Gappah’s approach is stunningly encapsulated in the retelling of the famous encounter between Livingstone and Henry Morton Stanley, one of numerous highlights of this sumptuously imagined historical novel. It has been a long time since I have delighted in a book so much. Out of Darkness, Shining Light is Gappah’s third novel since the publication of her exquisite debut collection of short stories, An Elegy for Easterly, ten years ago. It takes you to the heart of the continent, illuminating it with the bright torch of African storytelling.

Out of Darkness, Shining Light

Petina Gappah

Faber & Faber, 2019

Review first published in the Cape Times on 25 October 2019.

Review: Wise About Waste – 150+ Ways to Help the Planet by Helen Moffett

WiseAboutWasteThere is nothing to be done. We are coming too late to the party, allowing doom and gloom to persist. It’s easier to remain in a state of stupor than to take up the torch of an eco-warrior. Looking around, you will be forgiven for thinking that the war is already lost anyway. And there is no doubt about it: we are the bad guys on the wrong side of history. We are destroying our environments with ignorant dedication at a mind-boggling speed. The results are undeniable and crushing.

After her book on water conservation, 101 Water Wise Ways, published at the height of the water crisis when Day Zero was looming large in Cape Town, Helen Moffett turned to tackling the most pressing issues involved in waste reduction. She does not deny that the situation globally is precarious, to say the least, but once again Moffett approaches the challenge with a can-do attitude and a dose of healthy humour, no matter what the odds.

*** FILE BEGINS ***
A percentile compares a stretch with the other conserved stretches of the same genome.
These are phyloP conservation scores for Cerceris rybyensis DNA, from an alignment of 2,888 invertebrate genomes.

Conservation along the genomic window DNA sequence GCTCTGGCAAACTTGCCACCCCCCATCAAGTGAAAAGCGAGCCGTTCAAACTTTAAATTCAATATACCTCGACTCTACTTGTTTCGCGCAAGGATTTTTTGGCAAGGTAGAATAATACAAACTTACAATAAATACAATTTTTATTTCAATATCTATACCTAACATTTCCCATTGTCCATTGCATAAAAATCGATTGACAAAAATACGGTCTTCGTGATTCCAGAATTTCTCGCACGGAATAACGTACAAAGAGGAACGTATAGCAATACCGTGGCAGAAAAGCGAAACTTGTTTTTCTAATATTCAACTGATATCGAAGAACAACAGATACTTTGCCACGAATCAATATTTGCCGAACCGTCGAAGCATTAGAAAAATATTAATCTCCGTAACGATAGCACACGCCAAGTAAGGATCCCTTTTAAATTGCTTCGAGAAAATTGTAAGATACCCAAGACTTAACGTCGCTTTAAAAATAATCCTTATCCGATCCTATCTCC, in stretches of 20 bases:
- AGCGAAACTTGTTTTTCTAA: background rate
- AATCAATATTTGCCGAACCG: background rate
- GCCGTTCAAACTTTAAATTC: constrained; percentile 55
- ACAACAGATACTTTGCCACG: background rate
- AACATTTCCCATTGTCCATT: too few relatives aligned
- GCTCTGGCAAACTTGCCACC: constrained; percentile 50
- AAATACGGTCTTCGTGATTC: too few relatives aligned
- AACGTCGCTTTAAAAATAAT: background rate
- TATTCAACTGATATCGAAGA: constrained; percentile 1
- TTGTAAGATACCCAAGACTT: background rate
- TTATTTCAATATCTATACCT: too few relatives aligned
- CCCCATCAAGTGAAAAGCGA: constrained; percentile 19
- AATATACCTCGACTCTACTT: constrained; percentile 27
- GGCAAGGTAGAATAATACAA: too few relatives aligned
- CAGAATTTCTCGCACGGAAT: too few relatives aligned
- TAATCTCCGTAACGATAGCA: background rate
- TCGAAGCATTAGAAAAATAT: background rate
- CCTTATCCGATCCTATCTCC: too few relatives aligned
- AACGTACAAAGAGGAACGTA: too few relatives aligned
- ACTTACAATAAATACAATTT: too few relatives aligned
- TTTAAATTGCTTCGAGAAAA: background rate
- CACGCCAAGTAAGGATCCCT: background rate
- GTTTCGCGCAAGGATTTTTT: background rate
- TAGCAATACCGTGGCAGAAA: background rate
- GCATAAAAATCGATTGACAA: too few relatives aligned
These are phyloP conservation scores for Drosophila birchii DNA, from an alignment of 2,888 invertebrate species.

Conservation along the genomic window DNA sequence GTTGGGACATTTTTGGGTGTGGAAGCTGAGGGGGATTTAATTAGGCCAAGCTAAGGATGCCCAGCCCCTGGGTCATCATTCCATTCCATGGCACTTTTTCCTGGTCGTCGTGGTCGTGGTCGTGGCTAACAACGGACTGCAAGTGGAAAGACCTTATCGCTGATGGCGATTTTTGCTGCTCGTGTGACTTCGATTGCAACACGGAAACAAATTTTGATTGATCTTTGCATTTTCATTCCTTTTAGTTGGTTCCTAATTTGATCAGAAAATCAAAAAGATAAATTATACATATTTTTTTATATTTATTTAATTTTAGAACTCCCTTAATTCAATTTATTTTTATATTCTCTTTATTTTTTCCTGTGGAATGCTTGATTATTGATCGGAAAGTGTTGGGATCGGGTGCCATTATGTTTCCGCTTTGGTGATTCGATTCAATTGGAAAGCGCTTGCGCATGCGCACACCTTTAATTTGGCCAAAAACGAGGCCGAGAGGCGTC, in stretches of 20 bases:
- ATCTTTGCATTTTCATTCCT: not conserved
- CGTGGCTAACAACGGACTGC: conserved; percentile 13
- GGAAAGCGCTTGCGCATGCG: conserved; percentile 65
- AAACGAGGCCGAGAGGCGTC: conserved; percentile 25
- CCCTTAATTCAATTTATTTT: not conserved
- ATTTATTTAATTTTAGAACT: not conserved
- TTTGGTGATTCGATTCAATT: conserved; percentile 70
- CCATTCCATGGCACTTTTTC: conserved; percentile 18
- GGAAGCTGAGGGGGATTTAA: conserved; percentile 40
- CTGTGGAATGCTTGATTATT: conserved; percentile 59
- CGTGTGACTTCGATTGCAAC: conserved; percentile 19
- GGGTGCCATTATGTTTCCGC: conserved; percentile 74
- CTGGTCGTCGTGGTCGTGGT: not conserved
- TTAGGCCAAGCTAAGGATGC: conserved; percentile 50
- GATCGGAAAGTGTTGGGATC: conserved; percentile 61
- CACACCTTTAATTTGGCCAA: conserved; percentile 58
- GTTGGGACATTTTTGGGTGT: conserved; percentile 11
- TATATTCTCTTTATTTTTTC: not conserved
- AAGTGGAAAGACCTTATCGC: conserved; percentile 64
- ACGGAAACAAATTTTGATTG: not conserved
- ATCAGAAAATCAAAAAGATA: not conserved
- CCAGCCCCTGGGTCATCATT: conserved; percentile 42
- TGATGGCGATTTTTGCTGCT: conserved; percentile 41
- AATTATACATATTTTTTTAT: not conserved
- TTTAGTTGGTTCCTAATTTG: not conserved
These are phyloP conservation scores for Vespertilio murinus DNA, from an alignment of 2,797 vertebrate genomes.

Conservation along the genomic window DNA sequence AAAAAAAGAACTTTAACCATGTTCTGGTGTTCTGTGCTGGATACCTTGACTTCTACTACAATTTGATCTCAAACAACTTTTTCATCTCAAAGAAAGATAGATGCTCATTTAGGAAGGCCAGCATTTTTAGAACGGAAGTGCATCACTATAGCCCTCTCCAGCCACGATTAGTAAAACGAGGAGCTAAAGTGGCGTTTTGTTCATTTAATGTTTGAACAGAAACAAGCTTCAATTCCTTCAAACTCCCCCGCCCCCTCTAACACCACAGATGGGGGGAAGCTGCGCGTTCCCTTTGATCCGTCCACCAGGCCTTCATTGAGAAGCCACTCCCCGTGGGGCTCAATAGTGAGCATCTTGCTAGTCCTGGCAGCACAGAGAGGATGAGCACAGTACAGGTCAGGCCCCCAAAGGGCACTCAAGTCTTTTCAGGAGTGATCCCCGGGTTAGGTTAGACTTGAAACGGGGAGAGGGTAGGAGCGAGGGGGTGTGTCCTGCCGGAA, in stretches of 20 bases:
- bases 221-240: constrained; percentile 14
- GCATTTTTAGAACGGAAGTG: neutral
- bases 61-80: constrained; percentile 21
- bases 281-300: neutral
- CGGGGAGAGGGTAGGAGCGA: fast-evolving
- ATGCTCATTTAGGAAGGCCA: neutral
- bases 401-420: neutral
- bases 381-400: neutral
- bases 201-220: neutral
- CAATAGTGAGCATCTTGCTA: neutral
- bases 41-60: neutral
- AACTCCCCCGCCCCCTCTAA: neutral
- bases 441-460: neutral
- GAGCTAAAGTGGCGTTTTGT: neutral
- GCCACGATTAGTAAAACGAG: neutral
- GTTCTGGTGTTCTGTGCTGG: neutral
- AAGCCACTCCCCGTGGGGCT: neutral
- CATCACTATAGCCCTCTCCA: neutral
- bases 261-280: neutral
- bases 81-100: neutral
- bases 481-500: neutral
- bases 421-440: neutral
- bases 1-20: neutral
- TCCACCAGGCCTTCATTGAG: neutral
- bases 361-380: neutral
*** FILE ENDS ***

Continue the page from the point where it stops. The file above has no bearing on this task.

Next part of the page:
Wise About Waste: 150+ Ways to Help the Planet will make you feel empowered and arm you with numerous practical tips that don’t necessarily take a fortune and around-the-clock dedication to implement. Moffett shows how to make a significant difference – to the planet and, more selfishly, to us humans – with relative ease. It’s a no-brainer: “the healthier the environment, the healthier we are.” She also urges us to think bigger and strive for change on a large scale, but it is what she proposes we do in our everyday family lives that gave me most hope.